Friday, January 25, 2008

Apitherapy Products Add Value to New Zealand Honey Exports

Beekeeping Sector Flies Ahead on Export Growth
By Hugh Stringleman, The National Business Review (New Zealand), 1/25/2008

With a reputation for one of the world's highest standards of honeys and bee products, apiculture in New Zealand is adding value to exports in ways that other primary industries might well emulate.

Beyond traditional uses, bee products are now found in health supplements, functional foods and wound dressings.

Five dollars' worth of high active-ingredient manuka honey, for example, is refined, further processed and packaged into products selling for 15 to 50 times more, according to promotional material from Comvita, the listed industry leader, which has a $66 million market capitalisation…

A future income stream for beekeepers and landowners will be the planting of manuka/kanuka trees which can earn carbon credits under the Kyoto Protocol and will increase the value of the subsequent honey.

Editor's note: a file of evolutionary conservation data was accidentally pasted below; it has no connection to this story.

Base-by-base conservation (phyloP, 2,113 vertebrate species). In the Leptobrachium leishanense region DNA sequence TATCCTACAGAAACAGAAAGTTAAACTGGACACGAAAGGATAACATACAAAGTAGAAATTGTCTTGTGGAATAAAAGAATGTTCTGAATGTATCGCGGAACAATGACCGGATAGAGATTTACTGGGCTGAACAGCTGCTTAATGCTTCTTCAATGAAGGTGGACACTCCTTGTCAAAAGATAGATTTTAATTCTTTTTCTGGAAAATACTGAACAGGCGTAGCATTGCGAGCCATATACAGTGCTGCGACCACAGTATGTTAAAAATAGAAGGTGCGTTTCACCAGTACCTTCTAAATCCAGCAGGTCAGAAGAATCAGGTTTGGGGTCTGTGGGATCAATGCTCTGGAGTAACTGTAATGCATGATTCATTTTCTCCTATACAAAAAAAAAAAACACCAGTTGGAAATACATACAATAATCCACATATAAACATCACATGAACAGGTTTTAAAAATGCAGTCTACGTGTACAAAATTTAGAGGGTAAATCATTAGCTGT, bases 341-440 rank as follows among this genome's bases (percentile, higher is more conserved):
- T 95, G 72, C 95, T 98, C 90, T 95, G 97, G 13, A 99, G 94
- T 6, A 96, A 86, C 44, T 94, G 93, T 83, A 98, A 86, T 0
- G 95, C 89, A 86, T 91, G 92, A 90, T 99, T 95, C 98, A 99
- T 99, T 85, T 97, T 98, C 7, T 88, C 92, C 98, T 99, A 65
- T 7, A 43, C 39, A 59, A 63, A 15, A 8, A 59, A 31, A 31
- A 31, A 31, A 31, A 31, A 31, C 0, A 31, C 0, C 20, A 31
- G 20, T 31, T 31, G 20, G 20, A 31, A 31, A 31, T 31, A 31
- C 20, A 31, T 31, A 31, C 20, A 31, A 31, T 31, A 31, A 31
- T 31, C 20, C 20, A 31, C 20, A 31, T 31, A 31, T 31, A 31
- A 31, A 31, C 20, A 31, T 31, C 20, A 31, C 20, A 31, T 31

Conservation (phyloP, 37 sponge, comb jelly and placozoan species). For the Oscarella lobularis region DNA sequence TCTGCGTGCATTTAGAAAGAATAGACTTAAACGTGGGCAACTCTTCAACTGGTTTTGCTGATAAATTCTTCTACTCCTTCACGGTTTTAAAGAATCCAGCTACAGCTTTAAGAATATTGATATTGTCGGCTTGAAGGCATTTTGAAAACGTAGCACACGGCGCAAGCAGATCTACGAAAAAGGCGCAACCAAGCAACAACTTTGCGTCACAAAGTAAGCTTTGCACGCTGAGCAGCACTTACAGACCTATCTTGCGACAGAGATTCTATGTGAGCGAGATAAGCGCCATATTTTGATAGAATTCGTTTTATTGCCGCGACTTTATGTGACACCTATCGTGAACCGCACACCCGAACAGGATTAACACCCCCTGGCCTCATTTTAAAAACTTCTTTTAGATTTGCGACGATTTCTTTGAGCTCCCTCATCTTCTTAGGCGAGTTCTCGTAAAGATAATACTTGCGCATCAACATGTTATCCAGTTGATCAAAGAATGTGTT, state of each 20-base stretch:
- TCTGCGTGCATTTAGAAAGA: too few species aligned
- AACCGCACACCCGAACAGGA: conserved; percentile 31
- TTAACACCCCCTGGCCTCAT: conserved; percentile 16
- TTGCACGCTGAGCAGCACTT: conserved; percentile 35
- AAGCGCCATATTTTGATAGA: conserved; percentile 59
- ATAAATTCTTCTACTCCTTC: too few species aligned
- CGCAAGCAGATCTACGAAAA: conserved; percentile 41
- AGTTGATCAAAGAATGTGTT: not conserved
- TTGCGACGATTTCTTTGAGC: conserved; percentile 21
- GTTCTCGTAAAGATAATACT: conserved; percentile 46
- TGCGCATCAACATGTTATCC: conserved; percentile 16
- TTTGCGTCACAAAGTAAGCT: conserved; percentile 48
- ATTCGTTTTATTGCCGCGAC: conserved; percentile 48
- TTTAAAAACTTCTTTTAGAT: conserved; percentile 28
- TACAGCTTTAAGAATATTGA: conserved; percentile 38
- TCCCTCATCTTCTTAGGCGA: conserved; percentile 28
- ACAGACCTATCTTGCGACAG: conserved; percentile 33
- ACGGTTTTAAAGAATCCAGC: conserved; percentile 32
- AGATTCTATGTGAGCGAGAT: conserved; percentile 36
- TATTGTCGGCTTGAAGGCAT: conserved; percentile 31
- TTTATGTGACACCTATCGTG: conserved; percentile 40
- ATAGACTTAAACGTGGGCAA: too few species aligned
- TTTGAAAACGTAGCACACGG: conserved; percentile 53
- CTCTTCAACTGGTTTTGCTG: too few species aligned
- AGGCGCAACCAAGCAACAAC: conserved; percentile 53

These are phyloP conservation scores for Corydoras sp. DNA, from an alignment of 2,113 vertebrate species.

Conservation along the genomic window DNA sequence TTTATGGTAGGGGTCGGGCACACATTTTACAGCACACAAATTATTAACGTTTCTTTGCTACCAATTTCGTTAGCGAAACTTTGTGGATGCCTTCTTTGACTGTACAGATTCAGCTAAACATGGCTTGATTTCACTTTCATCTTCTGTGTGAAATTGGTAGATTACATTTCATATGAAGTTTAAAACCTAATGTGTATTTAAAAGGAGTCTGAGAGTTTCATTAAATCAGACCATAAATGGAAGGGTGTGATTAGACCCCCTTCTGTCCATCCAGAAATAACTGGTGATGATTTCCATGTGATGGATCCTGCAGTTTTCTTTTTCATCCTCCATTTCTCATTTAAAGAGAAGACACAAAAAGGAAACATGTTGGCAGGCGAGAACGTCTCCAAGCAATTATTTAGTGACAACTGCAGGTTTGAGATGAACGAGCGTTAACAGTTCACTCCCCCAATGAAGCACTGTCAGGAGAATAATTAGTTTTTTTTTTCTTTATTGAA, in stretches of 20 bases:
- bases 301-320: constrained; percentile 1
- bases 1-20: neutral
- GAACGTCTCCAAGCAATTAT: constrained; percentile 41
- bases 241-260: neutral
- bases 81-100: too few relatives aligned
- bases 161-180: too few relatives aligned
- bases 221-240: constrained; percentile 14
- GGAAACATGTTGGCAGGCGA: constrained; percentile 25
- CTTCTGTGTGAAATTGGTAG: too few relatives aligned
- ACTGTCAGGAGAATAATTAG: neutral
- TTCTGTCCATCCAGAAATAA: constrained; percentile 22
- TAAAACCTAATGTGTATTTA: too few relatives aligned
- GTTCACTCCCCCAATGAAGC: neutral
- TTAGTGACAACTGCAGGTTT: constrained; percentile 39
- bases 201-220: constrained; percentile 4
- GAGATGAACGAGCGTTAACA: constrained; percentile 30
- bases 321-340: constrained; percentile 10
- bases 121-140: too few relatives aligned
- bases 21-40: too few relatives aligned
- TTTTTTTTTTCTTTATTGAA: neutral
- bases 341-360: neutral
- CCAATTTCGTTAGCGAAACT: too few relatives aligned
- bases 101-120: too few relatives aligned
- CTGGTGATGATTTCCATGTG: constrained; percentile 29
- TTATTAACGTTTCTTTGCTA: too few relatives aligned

Comvita has a commercial relationship with Kyoto Forests NZ of Wellington in this regard to resource and encourage its suppliers…

The excitement in world markets over New Zealand manuka honeys with high unique factors is dragging up prices for all multifloral honeys, he said.

Comvita wound-care US partner Derma Sciences has achieved the first marketing clearance from the Food and Drug Administration for a honey-based product for the management of wounds and burns. Those products were launched in the US in October...

Comvita made three purchases in 2007, the most recent being Kiwibee apiarist of Northland, a medical honey supplier. Kiwibee has 3000 hives on 150 manuka sites and generates $1 million in annual sales. It was bought by Comvita for $2.15 million.

Mr Hewlett said Comvita's business plan was not to vertically integrate by purchasing apiarists, being quite happy with its network of 120 suppliers. However, Kiwibee's output was of the high standard necessary to supply Comvita's medically authorised plant in Cambridge, and was secured to meet the forecast "medihoney" demand…

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